I’d love to say that presently being a grown woman who’s way more self-aware and happy with herself and who understands how adolescent trauma and insecurities can lead to traits like overachieving means I’m no longer an overachiever. That wouldn’t be accurate. I work on it constantly. (This new job brought it out like crazy.) I talk about it with a trusted friend, too. I pray about it. The high that comes from being known as dependable and efficient, especially in a professional space, is the same as the low that comes when you criticize yourself unfairly because of natural imperfections. I went through that this week and I was able to express myself to said dear friend who reminded me of a few things I hope to remind you of, if this is something you go through:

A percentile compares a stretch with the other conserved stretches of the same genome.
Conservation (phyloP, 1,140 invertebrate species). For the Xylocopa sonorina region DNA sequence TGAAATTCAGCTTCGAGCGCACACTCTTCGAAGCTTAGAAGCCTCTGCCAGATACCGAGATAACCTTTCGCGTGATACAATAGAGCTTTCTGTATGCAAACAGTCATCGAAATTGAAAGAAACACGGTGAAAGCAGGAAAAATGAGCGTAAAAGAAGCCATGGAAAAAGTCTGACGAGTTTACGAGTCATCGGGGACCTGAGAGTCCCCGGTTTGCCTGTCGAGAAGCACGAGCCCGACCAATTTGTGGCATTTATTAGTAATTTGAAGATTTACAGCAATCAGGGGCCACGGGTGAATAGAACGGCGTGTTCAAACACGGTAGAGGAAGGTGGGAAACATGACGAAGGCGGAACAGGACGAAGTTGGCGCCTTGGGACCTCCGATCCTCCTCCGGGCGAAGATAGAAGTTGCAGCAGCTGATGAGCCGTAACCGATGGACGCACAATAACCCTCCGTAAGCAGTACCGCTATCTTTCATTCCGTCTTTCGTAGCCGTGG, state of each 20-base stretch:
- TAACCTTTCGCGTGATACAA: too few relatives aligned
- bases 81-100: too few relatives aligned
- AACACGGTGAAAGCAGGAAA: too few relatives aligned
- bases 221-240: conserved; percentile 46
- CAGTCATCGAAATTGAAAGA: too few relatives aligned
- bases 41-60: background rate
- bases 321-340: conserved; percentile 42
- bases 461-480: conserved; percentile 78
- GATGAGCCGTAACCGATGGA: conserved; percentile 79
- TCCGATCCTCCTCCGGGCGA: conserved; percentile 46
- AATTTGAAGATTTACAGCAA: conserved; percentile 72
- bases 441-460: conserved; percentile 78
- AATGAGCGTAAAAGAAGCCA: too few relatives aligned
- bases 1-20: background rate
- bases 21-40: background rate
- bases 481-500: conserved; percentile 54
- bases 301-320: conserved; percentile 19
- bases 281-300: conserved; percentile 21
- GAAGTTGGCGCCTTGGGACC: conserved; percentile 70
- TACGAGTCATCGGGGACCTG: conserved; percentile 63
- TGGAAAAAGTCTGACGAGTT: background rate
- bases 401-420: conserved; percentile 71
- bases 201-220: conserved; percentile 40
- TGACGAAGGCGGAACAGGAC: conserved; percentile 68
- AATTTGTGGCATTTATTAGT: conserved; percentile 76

• You did a great job and you do a great job.
  • No one is 100% amazing at everything.
  • See the areas you need to improve on and realistically find ways to make improvements, remembering that you may still fall short and that’s okay!
  • Is it really a necessary improvement or camouflaging as a normal thing that will happen and out of your control? Try to see the difference.
  • Speaking of differences, there’s a significant one between overachieving/perfectionism and simply being a hard worker. The lines can blur and it helps to understand this.
  • Read this.
Photo by Matheus Bertelli on Pexels.com

Oh, and therapy! 2021 may be the year when I hang out with a professional. Being self-aware doesn’t replace doing some good internal work with someone who’s licensed.